Since the emerge of crypto currencies like Bitcoin and the corresponding blockchain technology, the assumption that the abolishment of cash is imminent, resounds throughout the land. Especially Scandinavian countries with advanced digitalization pushing de-cashing on, in first place Sweden, which plans to implement a digital currency, called the e-krona.
The Riksbank evaluates in fact the implementation of a Central Bank digital currency and plans to test the e-krona in a limited pilot project in 2019. But, there is a need to clarify this development before prognosticating the abolishment of cash.
Characteristics of Sweden promoting e-payments
It is necessary to know, that Sweden is a country with special characteristics, incomparable to other countries. Sweden is a very transparent state and Swedish people have traditionally strong trust in the state, quite the contrary to other countries - also EU countries - not least by the financial crisis. Sweden is a land with low population density. And the low number of bank branches and ATMs are a result of a cost cutting policy of the Central Bank and retail banks in Sweden. Therefore, the cost of cash increased in relation to cost of electronic payment systems, and the distance to the next cash point can be up to 100 km in Sweden.
The trust in digitalization is in Sweden as high as the trust in the state. Sweden and other Scandinavian countries pushed the implementation of a digital infrastructure intensively. Almost all business areas in Sweden are running electronically, and the Swedes adopted such user experience to a more and more cashless payment behavior. Today, the ratio for cash payment transactions reached a bottom line of 20 to 25 percent and cash in circulation was divided in half within the last 10 years.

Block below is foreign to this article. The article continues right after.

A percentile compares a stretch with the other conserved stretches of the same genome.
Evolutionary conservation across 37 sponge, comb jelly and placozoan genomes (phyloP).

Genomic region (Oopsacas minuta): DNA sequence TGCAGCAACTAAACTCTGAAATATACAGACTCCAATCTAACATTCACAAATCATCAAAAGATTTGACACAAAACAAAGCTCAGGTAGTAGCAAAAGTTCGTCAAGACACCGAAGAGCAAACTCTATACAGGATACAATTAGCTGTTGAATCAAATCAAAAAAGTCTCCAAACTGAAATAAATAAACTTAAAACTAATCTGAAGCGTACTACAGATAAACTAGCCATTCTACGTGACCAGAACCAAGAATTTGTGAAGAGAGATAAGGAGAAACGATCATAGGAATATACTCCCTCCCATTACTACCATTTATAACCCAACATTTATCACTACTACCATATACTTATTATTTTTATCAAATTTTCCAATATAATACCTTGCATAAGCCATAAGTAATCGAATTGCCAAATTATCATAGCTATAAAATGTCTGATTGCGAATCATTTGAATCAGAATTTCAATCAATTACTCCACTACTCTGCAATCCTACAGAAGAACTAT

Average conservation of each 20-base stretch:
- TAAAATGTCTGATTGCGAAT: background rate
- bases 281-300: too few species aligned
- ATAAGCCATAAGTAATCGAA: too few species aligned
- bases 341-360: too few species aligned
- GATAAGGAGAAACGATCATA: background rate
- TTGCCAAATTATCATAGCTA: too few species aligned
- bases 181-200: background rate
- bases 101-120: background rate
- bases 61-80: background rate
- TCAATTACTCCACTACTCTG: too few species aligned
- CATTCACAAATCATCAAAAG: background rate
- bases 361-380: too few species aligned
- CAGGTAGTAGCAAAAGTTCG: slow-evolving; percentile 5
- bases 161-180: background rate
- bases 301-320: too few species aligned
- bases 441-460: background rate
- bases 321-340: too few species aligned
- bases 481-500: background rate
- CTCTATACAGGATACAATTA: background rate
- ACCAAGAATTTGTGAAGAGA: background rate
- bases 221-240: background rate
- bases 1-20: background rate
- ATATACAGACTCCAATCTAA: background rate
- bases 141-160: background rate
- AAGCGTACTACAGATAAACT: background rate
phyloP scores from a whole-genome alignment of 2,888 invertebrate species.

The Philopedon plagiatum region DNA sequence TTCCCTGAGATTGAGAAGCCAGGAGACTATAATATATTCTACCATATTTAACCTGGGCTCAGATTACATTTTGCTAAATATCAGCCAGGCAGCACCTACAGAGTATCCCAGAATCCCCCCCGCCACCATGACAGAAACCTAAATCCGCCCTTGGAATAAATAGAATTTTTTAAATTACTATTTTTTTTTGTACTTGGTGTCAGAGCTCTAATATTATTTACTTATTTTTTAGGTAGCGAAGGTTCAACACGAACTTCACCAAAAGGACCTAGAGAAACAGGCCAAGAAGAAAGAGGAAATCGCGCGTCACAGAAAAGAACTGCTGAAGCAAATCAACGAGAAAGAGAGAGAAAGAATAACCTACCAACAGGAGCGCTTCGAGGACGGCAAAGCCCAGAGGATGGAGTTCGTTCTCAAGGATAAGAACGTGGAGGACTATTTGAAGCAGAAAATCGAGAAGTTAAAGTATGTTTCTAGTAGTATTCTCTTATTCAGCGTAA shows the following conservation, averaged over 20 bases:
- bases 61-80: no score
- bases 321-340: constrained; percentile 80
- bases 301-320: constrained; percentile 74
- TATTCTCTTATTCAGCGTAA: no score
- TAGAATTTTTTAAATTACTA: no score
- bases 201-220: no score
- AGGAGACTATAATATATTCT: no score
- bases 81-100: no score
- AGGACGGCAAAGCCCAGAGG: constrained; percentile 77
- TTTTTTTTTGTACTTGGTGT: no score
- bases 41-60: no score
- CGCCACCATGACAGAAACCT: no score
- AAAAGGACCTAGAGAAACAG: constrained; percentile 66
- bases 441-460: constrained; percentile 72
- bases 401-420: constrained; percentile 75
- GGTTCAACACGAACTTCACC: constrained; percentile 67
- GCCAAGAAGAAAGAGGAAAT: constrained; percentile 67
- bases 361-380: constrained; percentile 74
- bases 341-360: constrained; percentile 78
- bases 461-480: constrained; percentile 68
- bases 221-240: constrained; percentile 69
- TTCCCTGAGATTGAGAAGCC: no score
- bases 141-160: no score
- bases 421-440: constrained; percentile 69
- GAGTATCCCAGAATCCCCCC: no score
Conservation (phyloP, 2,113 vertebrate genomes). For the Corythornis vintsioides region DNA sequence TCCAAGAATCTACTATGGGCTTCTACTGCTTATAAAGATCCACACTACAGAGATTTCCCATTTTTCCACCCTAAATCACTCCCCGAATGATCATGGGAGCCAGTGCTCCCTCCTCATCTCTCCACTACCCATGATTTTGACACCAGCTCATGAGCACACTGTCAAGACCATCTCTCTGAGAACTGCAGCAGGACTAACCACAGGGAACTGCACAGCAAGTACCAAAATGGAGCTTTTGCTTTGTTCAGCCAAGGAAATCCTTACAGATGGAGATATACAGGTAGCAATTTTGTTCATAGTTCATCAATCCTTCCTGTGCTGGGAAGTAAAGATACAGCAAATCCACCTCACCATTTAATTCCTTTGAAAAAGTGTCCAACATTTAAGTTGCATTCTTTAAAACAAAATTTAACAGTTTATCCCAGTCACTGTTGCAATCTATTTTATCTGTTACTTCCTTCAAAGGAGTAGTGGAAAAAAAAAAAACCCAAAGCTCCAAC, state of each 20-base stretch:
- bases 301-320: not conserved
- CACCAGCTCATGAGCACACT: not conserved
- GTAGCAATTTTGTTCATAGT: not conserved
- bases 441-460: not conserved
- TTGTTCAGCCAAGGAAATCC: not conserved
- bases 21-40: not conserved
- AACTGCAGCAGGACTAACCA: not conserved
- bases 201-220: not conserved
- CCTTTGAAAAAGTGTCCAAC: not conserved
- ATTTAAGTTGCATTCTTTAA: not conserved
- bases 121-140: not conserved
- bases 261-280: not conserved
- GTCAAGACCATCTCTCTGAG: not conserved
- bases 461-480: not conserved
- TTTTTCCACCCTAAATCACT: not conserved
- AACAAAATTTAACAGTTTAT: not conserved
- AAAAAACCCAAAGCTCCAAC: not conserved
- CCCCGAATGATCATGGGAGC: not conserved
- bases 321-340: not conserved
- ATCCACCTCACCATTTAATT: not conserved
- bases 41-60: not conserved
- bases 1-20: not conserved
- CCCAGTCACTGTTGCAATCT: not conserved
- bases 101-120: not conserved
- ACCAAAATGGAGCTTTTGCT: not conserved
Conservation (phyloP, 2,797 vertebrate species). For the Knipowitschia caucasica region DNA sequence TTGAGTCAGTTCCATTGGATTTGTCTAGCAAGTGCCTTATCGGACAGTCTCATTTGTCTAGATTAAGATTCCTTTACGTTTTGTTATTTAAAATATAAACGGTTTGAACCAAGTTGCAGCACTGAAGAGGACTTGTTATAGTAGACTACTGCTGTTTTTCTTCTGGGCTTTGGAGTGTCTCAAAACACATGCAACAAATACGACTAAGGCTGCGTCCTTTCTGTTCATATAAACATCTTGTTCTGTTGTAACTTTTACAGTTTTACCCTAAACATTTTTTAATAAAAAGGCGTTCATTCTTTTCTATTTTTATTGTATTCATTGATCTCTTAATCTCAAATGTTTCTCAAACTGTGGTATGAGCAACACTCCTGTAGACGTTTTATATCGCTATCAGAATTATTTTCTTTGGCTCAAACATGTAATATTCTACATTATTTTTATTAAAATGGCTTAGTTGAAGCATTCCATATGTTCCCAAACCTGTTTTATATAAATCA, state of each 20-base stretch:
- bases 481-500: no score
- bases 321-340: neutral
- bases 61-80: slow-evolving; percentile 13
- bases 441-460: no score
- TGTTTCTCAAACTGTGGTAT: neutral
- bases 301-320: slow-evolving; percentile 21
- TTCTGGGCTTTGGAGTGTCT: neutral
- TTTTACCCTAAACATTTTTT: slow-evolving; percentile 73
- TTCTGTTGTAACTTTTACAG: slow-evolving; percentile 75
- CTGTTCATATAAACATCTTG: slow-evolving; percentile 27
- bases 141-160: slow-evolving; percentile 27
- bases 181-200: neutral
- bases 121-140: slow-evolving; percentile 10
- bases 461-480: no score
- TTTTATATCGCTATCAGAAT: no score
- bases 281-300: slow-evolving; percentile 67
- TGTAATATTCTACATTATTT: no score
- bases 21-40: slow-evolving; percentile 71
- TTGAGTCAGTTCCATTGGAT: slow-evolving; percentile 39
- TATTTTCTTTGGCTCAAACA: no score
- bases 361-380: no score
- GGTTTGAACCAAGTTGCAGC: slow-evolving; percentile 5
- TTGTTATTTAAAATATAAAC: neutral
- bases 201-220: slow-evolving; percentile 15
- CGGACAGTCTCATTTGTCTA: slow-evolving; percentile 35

Considerations of the Riksbank
The extension of e-payments increases the importance of bank deposits. Money in bank accounts and saving deposits are bookkeeping values. Bank deposits have not the status of legal tender and simply represent credits against financial institutions.
The increasing dominance of e-payments and its associated decline of cash payments results in a disadvantage for the society. Privat persons and corporations do not have any longer direct access to Central Bank-issued high powered money (M0), allocated to cash and Central Bank reserves of financial institutes.